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Career advice from a Blocked Frog

7 June 2016

Contributed by Dr Matt Smalley (with marginalia from Douglas Adams, Blackadder, J.R.R. Tolkien and Machiavelli)

I came across a quote from Douglas Adams this week, while thinking about what to put into this piece.  “Anything invented before your fifteenth birthday is the order of nature. That’s how it should be. Anything invented between your 15th and 35th birthday is new and exciting, and you might get a career there. Anything invented after that day, however, is against nature and should be prohibited.” It’s a sentiment I fully agree with. I distrust Facebook, I don’t “Tweet” and I don’t actually know what “Blog” is a contraction of (Blocked Frog?). Nevertheless, I have been asked to write a Blocked Frog on careers and career advice and so I shall proceed by my usual method. Namely, not reading what else is on the website or following the instructions I have been given but instead just writing what I think needs to be written. I call this the “unbiased approach”; others might call it “not bothering to read the literature until the last minute” (I am reminded of Captain Redbeard Rum in Blackadder II, who puts to sea without any crew. “I thought it was customary to have a crew on a ship,” says Blackadder. “Ahhh, well,” replies Rum, “there’s two schools of thought on that. All the other Captains says it is – I says it isn’t.”).

But I digress (as usual). One reason why I am always cautious about offering advice for the future is exactly because I do feel that early career researchers are actually the people who are often best placed to understand and exploit the possibilities of new research and new technology and drive science in directions that I cannot begin to see. I am also wary of telling people how to shape their lives – ultimately, what path you go down is your decision and it is not one that anyone else can (or should) make for you. All an advisor or mentor can do is clarify the choices before you and perhaps help you to identify your strengths as well as areas where you might benefit from training. What he or she cannot do is make the decision for you. As summed up in the Lord of the Rings, if you go to the Elves for advice “they will say both No and Yes.”

That said, there are some things that I look for when recruiting an early career researcher which make the candidate stand out in application and in interview. For me, enthusiasm, drive and passion are number one on my list of desirable qualities. Good lab experience is obviously key and, the further along in your career you are, this should be shown by the quality of your publications. One thing that often worries students looking for their first postdoc or new postdocs thinking about their future going forwards is how to show that they can win grant funding. The answer is to start small, with travel awards and seedcorn funding (if possible) and then as you go on persuade your PI to let you be co-applicant on a grant. Collegiality and a desire to collaborate and help your colleagues both in the science and also the more mundane aspects of the lab are really important. Indeed, I cannot recommend highly enough networking both within your own institution and externally. The more you engage with your local, national and international research community, the more you find it benefits your ability to contextualise your own research, as well as your future job prospects. Go to conferences, spend time in other labs learning techniques and get old friends to invite you to speak at their new research institutes.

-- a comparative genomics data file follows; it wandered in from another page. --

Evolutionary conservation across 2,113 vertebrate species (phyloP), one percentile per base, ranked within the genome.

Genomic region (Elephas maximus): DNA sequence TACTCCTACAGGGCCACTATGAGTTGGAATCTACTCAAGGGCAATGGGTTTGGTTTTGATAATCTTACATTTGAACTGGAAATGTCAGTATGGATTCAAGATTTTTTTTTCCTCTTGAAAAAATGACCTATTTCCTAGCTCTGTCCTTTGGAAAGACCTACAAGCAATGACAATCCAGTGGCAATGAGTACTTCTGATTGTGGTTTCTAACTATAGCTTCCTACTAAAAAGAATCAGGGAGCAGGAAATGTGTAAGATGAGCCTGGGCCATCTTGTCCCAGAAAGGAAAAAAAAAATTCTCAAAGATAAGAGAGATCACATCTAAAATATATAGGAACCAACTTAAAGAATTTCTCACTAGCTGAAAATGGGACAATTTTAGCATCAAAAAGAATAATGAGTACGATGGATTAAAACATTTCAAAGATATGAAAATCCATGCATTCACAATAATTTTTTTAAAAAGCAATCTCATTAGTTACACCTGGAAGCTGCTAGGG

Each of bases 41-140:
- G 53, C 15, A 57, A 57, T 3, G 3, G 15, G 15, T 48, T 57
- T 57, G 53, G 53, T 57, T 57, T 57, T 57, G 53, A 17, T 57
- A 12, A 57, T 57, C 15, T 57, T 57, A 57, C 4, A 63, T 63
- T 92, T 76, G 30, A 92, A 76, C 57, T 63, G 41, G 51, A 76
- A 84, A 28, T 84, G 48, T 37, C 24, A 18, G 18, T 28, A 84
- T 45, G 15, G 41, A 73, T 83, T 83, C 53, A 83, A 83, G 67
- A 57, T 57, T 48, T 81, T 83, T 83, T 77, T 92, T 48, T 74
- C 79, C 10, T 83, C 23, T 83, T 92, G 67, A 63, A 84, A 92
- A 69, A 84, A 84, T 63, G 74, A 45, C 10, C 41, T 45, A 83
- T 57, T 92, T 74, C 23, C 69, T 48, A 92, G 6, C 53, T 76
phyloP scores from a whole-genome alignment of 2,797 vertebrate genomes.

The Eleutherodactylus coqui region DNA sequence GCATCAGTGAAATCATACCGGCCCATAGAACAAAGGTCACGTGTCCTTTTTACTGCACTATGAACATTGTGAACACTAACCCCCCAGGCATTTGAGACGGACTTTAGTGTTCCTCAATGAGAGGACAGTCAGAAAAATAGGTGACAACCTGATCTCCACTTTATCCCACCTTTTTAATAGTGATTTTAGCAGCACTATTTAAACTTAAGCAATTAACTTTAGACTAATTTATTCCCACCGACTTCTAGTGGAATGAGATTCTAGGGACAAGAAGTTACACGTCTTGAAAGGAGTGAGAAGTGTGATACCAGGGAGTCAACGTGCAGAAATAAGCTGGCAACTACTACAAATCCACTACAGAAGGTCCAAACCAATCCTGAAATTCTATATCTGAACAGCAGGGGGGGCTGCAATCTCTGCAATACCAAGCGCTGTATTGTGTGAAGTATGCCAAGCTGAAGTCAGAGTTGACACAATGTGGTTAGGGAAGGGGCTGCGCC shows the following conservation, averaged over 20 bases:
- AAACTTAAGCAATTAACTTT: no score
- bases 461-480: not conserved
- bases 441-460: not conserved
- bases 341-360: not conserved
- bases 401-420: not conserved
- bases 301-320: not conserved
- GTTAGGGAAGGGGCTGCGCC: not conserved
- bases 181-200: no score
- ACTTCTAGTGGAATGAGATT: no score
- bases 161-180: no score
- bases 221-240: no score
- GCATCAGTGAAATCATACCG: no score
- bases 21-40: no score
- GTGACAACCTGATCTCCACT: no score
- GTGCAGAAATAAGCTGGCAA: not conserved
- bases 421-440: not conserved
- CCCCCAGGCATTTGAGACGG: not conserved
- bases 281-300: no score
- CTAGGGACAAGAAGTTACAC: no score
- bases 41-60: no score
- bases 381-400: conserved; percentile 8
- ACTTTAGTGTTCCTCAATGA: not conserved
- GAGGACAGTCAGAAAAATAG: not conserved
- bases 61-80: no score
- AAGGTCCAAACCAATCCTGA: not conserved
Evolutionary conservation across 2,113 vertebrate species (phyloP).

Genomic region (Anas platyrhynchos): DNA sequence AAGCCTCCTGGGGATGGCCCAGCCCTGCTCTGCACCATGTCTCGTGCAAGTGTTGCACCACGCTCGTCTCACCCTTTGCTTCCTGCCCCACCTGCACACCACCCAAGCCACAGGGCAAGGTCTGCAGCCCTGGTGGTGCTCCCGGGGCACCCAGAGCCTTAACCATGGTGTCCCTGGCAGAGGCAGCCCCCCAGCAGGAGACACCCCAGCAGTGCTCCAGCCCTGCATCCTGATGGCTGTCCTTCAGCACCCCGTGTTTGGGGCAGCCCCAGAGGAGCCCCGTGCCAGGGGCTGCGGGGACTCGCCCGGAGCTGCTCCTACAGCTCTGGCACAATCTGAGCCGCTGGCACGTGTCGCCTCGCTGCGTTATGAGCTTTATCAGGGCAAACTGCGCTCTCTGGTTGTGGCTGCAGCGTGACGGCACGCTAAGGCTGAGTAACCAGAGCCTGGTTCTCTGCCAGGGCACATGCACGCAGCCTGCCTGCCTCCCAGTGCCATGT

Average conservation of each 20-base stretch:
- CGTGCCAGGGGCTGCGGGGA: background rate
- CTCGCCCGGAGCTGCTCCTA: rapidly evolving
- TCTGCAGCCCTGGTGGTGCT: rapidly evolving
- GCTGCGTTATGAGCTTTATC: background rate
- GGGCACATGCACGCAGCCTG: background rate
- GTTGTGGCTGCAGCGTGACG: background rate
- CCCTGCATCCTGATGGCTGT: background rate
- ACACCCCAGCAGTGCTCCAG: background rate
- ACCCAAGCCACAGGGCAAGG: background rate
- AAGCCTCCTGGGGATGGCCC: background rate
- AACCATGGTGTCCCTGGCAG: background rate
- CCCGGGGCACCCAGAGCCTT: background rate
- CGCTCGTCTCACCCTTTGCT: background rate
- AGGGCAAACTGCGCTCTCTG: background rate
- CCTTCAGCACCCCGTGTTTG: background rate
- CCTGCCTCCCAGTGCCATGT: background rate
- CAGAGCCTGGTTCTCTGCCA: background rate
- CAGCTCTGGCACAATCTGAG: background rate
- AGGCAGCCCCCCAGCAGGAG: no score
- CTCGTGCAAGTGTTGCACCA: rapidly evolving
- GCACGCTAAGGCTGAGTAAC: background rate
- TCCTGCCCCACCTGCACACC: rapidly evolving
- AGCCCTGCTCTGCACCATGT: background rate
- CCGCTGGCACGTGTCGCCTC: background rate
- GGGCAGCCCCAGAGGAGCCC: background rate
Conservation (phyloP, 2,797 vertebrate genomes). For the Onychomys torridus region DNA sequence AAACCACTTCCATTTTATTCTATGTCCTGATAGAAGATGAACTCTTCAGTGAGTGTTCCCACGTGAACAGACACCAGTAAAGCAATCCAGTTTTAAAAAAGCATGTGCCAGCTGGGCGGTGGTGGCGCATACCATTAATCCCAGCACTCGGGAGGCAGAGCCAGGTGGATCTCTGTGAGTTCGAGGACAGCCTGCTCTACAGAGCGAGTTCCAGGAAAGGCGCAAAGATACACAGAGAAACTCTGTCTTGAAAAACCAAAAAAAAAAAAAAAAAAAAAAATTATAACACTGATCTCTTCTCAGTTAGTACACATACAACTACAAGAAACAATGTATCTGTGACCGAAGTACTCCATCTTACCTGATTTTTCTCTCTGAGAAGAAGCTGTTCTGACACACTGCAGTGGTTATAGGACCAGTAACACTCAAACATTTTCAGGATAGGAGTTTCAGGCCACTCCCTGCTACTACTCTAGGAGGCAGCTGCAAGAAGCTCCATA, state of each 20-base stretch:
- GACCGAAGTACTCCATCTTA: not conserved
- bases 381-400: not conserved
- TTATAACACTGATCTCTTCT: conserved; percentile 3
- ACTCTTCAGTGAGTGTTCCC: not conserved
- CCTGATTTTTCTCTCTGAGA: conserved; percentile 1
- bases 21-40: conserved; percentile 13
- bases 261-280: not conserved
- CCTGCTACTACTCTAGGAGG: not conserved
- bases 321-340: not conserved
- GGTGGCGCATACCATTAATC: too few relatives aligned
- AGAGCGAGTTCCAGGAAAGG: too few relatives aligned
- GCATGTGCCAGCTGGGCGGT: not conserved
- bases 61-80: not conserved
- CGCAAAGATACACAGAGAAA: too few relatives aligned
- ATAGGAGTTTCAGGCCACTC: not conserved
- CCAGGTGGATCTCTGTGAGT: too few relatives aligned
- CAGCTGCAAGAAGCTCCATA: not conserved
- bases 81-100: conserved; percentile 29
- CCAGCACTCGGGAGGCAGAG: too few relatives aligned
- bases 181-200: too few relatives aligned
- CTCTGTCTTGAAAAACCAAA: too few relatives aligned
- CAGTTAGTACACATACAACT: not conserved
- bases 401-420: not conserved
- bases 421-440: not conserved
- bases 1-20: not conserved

Also, as you progress in your career, don’t be afraid of management. If you get opportunities for management training, take them. I have seen, again and again, labs made unhappy because the PI cannot (or will not) accept that they are now a manager as well as a scientist. I have always admired a piece of advice on management from Machiavelli: “A Prince [or Princess] must learn to act like both the fox and the lion.” That does not mean going through the bins at night and then sleeping during the day while someone else does all the work; rather, (I think) it means the good manager must be (small p) politically aware and also not afraid to deal with difficult issues. These are keys to success. The word “manager” by the way, comes from ‘manége’, a training arena for horses, and a good manager was originally someone skilled at making a horse perform in the arena.

Finally, we all must recognise that not everyone gets to be a PI – so have a backup plan. Make sure you equip yourself with a skillset that, combined with your science background, enables you to be employed in any field you find yourself in.

For anyone who thinks my stream of consciousness is worth listening to, or who would like specific advice on applications, CVs or any other aspect of a science career (providing you understand that you risk an answer of both ‘Yes’ and ‘No’ – Schrödingers career advice, possibly), I am available for a chat the first Monday of each month in the Hadyn Ellis coffee shop from 12 – 1. Or drop me an e-mail and we can arrange another time.

About the author:

Dr-Matt-Smalley-sDr Matt Smalley is a Reader at Cardiff School of Biosi and Deputy Director of the European Cancer Stem Cell Research Institute